Jonathan Franklin, Graduate Student

Education: B.A., Connecticut College 2009, Chemistry
Contact: jpf @ mit.edu

Jon is interested in developing mass spectrometric methods for measuring semi-volatile organic compounds as well as understanding the evolution of particulate matter in oxygen free systems, such as the atmosphere of Saturn's moon Titan. Before joining the Kroll group in 2012, he worked as a research associate at Aerodyne Research Inc. on their mobile laboratory.


Mark Goldman, Graduate Student (co-advised by Bill Green)

Education: B.S., UT-Austin 2009, Chemical Engineering
Contact: goldmanm @ mit.edu

Mark is interested in studying mechanisms governing atmospheric oxidation of organic compounds. His work applies computational software to describe atmospheric conditions. He is developing Reaction Mechanism Generator software, which is primarily used to study high temperature reaction networks, to deal more accurately at lower conditions. Along with oxidation of gas phase particles, he also looks at how the oxidation products form into organic aerosols.


David Hagan, Graduate Student

Education: B.A., Hendrix College 2011, Chemical Physics; B.S., Washington University, Chemical Engineering
Contact: dhagan @ mit.edu

David’s current research focuses on the development of low-cost, low-power sensors to better characterize carbon-containing emissions. Prior to joining the Kroll group, he spent two years at Washington University in St. Louis developing the Volatility and Polarity Separator (VAPS).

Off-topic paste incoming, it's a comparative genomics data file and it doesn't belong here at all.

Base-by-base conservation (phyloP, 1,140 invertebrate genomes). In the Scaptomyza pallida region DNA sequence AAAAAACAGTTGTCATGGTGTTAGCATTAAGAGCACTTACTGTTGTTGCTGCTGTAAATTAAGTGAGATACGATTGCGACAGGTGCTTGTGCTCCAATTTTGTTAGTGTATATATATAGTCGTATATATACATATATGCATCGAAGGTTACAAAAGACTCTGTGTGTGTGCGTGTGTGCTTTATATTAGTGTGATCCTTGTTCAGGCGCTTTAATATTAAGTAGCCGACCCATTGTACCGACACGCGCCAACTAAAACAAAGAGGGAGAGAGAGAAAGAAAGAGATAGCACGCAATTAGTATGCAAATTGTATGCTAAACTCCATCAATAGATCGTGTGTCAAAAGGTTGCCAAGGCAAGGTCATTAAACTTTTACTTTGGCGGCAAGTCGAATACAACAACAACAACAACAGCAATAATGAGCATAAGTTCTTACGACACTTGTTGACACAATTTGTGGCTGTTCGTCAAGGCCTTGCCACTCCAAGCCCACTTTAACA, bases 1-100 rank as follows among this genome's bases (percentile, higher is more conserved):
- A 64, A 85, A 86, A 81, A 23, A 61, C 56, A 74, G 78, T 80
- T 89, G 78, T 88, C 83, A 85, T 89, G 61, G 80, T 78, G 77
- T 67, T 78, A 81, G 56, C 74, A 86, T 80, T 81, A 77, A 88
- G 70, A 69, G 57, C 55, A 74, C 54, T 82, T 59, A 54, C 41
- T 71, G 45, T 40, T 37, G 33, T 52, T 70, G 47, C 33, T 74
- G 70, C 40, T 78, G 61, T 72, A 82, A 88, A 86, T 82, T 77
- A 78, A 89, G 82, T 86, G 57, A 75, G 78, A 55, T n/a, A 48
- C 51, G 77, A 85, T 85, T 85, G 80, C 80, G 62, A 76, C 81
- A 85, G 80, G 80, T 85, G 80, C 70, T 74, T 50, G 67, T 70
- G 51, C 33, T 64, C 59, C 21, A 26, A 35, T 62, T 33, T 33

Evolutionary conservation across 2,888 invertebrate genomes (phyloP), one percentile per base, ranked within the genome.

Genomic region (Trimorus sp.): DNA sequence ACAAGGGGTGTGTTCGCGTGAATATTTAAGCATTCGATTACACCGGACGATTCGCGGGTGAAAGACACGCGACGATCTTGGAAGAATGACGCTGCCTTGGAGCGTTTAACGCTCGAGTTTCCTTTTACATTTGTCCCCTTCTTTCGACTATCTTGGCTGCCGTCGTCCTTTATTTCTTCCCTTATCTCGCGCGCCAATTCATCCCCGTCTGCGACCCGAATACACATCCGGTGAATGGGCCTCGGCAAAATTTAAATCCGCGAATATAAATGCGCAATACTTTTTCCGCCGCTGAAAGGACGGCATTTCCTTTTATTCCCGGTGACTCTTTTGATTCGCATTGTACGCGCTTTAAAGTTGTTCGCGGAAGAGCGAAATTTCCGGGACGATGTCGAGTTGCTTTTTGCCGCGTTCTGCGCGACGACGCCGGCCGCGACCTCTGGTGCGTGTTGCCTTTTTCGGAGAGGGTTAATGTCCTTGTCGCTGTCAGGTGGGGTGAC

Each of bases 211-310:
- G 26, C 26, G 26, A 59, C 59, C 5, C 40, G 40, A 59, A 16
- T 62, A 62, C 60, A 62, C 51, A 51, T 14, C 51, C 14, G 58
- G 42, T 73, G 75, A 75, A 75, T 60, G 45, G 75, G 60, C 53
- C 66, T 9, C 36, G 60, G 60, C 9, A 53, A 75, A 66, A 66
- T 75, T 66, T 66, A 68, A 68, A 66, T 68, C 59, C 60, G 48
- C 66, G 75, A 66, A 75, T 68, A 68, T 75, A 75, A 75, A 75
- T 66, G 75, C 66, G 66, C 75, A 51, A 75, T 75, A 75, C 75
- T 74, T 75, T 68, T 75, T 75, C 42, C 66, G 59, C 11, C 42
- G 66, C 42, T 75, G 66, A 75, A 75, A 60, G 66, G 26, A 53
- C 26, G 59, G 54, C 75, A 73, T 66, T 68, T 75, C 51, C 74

Christopher Lim, Graduate Student

Education: B.S., UC-Berkeley 2009, Chemistry
Contact: cylim @ mit.edu

After graduating from Berkeley, Chris took a short break from school to work at Nanosys, a start-up that makes quantum dots for use in LED displays. He arrived at MIT in 2013 and is currently studying the role of multifunctional organic compounds in aerosol formation.


Josh Moss, Graduate Student

Education: B.S., UC-Berkeley 2014, Chemical Engineering
Contact: joshmoss @ mit.edu

Josh's research has focused primarily on determining whether current gas-particle partitioning models accurately describe atmospheric aerosol partitioning. Partially to this end, he has developed a simple model for identifying chemical properties of SVOC's using basic mass spectrometry. He is also very interested in better understanding the organic chemistry of the atmosphere, especially pertaining to aerosol formation and partitioning.


Rebecca Sugrue, Undergraduate

Education: B.S. expected 2017, MIT Civil and Environmental Engineering
Contact: rasugrue @ mit.edu

Rebecca is an undergraduate student working as a research assistant in the group. She works on chamber and flow tube studies on the formation and evolution of organic aerosols in the atmosphere. She was also a member of the 2016 Travel Research Environmental Experience group focusing on low-cost SO2 sensors and plume mapping on the Island of Hawaii.

Former members of the group

Contact: Prof. Jesse Kroll, MIT Departments of Civil and Environmental Engineering and Chemical Engineering, jhkroll @ mit.edu